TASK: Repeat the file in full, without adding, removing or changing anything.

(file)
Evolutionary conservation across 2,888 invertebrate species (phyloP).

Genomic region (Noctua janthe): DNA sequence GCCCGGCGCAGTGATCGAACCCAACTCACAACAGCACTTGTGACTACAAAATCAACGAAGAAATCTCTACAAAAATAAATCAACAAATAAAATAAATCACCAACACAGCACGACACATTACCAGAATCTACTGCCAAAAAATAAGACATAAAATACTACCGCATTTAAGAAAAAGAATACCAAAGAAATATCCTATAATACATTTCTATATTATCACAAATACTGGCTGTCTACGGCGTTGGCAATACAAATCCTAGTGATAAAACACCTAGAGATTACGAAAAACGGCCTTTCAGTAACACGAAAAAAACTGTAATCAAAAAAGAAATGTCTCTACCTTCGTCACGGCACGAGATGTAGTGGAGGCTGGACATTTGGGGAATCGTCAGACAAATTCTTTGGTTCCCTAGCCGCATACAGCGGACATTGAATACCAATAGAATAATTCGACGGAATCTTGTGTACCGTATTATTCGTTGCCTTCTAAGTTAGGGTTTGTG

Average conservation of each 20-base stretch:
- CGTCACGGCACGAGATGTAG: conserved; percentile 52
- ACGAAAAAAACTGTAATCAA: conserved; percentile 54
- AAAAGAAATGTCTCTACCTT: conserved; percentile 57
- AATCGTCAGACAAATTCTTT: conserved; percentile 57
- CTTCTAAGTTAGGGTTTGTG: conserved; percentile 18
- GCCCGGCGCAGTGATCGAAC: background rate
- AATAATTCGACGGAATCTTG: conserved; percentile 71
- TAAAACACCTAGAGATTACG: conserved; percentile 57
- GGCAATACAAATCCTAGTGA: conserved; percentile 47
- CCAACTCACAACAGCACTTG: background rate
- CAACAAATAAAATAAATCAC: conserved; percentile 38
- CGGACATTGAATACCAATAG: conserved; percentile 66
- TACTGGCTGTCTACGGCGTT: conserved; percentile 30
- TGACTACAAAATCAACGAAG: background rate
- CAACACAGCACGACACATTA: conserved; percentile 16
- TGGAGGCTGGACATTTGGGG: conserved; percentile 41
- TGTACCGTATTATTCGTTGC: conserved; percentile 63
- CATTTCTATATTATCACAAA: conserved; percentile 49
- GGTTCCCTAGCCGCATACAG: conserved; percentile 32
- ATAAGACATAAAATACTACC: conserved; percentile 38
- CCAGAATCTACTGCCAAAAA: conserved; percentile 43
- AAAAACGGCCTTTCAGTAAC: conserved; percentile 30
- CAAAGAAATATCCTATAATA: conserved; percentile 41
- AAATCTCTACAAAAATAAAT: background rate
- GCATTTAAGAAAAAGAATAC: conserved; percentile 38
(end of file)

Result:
Evolutionary conservation across 2,888 invertebrate species (phyloP).

Genomic region (Noctua janthe): DNA sequence GCCCGGCGCAGTGATCGAACCCAACTCACAACAGCACTTGTGACTACAAAATCAACGAAGAAATCTCTACAAAAATAAATCAACAAATAAAATAAATCACCAACACAGCACGACACATTACCAGAATCTACTGCCAAAAAATAAGACATAAAATACTACCGCATTTAAGAAAAAGAATACCAAAGAAATATCCTATAATACATTTCTATATTATCACAAATACTGGCTGTCTACGGCGTTGGCAATACAAATCCTAGTGATAAAACACCTAGAGATTACGAAAAACGGCCTTTCAGTAACACGAAAAAAACTGTAATCAAAAAAGAAATGTCTCTACCTTCGTCACGGCACGAGATGTAGTGGAGGCTGGACATTTGGGGAATCGTCAGACAAATTCTTTGGTTCCCTAGCCGCATACAGCGGACATTGAATACCAATAGAATAATTCGACGGAATCTTGTGTACCGTATTATTCGTTGCCTTCTAAGTTAGGGTTTGTG

Average conservation of each 20-base stretch:
- CGTCACGGCACGAGATGTAG: conserved; percentile 52
- ACGAAAAAAACTGTAATCAA: conserved; percentile 54
- AAAAGAAATGTCTCTACCTT: conserved; percentile 57
- AATCGTCAGACAAATTCTTT: conserved; percentile 57
- CTTCTAAGTTAGGGTTTGTG: conserved; percentile 18
- GCCCGGCGCAGTGATCGAAC: background rate
- AATAATTCGACGGAATCTTG: conserved; percentile 71
- TAAAACACCTAGAGATTACG: conserved; percentile 57
- GGCAATACAAATCCTAGTGA: conserved; percentile 47
- CCAACTCACAACAGCACTTG: background rate
- CAACAAATAAAATAAATCAC: conserved; percentile 38
- CGGACATTGAATACCAATAG: conserved; percentile 66
- TACTGGCTGTCTACGGCGTT: conserved; percentile 30
- TGACTACAAAATCAACGAAG: background rate
- CAACACAGCACGACACATTA: conserved; percentile 16
- TGGAGGCTGGACATTTGGGG: conserved; percentile 41
- TGTACCGTATTATTCGTTGC: conserved; percentile 63
- CATTTCTATATTATCACAAA: conserved; percentile 49
- GGTTCCCTAGCCGCATACAG: conserved; percentile 32
- ATAAGACATAAAATACTACC: conserved; percentile 38
- CCAGAATCTACTGCCAAAAA: conserved; percentile 43
- AAAAACGGCCTTTCAGTAAC: conserved; percentile 30
- CAAAGAAATATCCTATAATA: conserved; percentile 41
- AAATCTCTACAAAAATAAAT: background rate
- GCATTTAAGAAAAAGAATAC: conserved; percentile 38